After a long flight there was little else to greet me but desert air, dry and warm despite the close approach of midnight. The sand, fine like sugar, danced about in the wind like malevolent sprites. Those sprites seek your eyes, your ears, your tongue through tightly pursed lips. I waited for my bags, defenseless against them.
I am in Kuwait, where everyone is either coming or going. We all have the same story, the only difference is the storyteller. Few and far between are the ones who have never been in theater, so nowadays even the storytellers are the same, the jaded and weary.
This was my first time in Iraq and I took in all the stories. Soldiers here for their third time, their fifth time, just time that they have to pass until their next time. “Never again,” they tell me. And soldiers-turned-contractors, collared shirts, lanyards, desert tan hats featuring a company logo… guys like me. “I’m staying till they turn out the lights,” they tell me.
All of us speak of home, long for it. We ask each other where we hail from. We ask “how long you been here?” and “when are you leaving?”. Time is what we’re all watching intently while trying not to think about it intensely. Time does not move here.
But this is old land. It saw the birth of civilization. What is our longing, our sense of lost time to it?
Iraq has it’s own story. Sometimes things repeat, sometimes someone comes and adds more to it or leaves and takes stories away. It is where Nimrod thought to raise a tower to Heaven and was struck down. It is where Saddam built an opulent palace he named “Victory Over America”,which we put a cruise missile through in the beginning of the war. Soldiers and contractors get guided tours through it now, courtesy of the Camp Slayer mayor cell, where we look at the dusty, broken ruins and imagine what it could have looked like.
Walled city-states line the Tigris and Euphrates. How is the forward operating base not like ancient Sumeria? Only these city-states and all the facilities inside are guarded by Ugandan security teams. A Ugandan guard makes five hundred dollars a month. It is good money for them, not great but enough to make it worth their while to come here so they have.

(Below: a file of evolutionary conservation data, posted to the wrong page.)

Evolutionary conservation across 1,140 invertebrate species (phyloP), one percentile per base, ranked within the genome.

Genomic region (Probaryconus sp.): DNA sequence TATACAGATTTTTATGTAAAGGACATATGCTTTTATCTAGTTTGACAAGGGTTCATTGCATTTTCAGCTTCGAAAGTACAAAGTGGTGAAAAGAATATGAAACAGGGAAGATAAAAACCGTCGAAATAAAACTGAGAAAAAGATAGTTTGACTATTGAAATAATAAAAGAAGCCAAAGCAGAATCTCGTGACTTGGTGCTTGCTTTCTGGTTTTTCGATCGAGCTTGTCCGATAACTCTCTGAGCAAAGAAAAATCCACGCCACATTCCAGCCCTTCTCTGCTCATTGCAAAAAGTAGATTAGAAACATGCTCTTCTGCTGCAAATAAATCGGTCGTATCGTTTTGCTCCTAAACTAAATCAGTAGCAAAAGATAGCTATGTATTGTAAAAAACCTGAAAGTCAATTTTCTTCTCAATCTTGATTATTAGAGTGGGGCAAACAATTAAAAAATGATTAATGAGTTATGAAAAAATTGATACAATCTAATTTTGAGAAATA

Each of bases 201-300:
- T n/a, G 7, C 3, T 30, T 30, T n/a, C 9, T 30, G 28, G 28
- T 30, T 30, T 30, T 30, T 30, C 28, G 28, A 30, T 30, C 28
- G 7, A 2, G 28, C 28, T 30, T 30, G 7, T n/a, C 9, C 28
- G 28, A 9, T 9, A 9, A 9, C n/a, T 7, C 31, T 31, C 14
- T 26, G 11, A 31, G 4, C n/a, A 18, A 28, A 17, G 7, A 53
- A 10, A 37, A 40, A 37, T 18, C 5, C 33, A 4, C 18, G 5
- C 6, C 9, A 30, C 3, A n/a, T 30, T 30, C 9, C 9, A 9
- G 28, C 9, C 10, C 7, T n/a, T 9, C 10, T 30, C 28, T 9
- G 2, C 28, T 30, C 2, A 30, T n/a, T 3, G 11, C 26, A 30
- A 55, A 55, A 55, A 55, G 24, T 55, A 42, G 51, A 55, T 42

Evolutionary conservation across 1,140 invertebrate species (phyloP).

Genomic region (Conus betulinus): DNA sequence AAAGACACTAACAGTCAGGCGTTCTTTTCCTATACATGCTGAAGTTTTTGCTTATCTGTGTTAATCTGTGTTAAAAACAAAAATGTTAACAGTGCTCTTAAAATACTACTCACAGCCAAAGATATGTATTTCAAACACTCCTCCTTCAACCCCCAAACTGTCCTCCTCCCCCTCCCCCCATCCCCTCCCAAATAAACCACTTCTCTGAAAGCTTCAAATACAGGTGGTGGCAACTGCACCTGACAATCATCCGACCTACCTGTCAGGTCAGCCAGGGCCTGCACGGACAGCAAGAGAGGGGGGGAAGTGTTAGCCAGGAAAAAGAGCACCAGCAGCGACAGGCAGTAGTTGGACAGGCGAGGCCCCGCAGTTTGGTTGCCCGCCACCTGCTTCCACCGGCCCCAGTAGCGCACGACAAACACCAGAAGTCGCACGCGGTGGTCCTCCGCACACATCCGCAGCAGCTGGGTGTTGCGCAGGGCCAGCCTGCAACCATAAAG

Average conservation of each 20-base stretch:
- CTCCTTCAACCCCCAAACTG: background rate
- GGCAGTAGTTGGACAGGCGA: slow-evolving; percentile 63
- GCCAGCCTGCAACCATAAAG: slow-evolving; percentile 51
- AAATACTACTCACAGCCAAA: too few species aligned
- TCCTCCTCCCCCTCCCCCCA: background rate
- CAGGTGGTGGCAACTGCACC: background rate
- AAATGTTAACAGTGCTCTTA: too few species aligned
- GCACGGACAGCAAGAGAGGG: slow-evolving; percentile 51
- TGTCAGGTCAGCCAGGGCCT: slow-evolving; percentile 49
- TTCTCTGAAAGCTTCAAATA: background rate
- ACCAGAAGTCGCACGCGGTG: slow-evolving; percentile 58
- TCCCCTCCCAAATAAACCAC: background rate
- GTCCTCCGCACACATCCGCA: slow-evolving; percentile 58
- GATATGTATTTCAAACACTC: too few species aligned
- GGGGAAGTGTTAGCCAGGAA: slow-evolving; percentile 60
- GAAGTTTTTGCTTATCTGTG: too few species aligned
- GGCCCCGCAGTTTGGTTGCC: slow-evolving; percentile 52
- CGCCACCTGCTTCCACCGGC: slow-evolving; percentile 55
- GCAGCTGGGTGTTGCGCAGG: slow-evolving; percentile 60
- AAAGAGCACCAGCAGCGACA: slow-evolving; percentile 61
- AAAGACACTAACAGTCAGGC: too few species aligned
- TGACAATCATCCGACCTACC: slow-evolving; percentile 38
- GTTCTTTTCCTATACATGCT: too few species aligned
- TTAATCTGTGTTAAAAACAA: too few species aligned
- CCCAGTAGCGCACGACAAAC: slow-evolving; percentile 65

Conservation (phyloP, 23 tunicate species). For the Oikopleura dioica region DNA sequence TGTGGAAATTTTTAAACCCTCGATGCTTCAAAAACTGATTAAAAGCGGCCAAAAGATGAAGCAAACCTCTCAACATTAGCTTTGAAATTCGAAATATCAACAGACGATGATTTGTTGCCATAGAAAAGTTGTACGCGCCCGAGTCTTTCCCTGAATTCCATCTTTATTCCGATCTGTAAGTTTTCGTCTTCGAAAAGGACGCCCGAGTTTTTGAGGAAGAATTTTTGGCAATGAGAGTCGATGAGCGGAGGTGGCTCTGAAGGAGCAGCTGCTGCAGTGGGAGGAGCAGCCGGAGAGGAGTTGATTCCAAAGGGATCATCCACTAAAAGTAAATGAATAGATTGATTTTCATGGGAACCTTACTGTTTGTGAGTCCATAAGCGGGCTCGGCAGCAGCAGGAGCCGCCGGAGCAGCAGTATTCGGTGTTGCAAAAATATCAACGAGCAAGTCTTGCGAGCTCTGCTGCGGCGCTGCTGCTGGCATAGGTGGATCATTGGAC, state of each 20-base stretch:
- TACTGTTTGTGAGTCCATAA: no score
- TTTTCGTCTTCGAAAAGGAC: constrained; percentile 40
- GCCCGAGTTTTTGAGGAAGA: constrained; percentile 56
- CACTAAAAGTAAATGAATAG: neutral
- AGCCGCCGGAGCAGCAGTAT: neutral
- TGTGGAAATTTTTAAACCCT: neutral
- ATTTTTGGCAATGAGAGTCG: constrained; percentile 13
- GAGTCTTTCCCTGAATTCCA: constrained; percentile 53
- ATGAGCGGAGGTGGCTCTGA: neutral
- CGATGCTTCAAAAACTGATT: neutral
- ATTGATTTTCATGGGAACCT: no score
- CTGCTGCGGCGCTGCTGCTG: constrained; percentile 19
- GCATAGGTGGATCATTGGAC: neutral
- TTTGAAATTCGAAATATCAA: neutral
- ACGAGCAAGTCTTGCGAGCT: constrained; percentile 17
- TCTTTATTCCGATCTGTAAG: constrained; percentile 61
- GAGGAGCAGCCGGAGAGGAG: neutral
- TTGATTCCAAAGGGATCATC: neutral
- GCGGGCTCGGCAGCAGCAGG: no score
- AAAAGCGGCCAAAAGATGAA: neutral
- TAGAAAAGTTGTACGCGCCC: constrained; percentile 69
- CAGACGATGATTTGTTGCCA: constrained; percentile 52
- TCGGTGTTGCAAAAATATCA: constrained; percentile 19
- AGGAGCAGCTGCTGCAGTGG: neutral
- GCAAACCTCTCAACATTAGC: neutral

One contractor was taking photographs of views from the guard towers. He had to convince the Ugandan guard, but they finally agreed and he snapped shots of them. Once developed, he brought them the pictures, much to their joy. Word of him spread, and soon all the Ugandan guards from all over base were asking to get their pictures taken. At this time they were not allowed electronic devices and had no way of showing their families how they were doing.
They guard the bazaar, where Turks and Kurds and Iraqis sell things like offbrand cigarettes and dvds and hookahs and bellydancer outfits and useless worthless Saddam stamped dinar. They have come because every base is a land of opportunity, inherent in idle hands and captive audiences. It is the American dream in the heart of Iraq, right there on every FOB.
A day ago I sat with a soldier who couldn’t wait to go home, a guy sick and tired of being stuck in time. I thought about all the times I was bored back in the States, cursing my lack of fortune for not having something to do. Then I entertained the notion of taking a plastic spoon from the dining facility and digging my way to a buried city, the archaeological find of the new millennium . I thought of Abram, who left this place, changed his name, and took his stories with him.
And I agreed with the soldier. I also couldn’t wait to go home.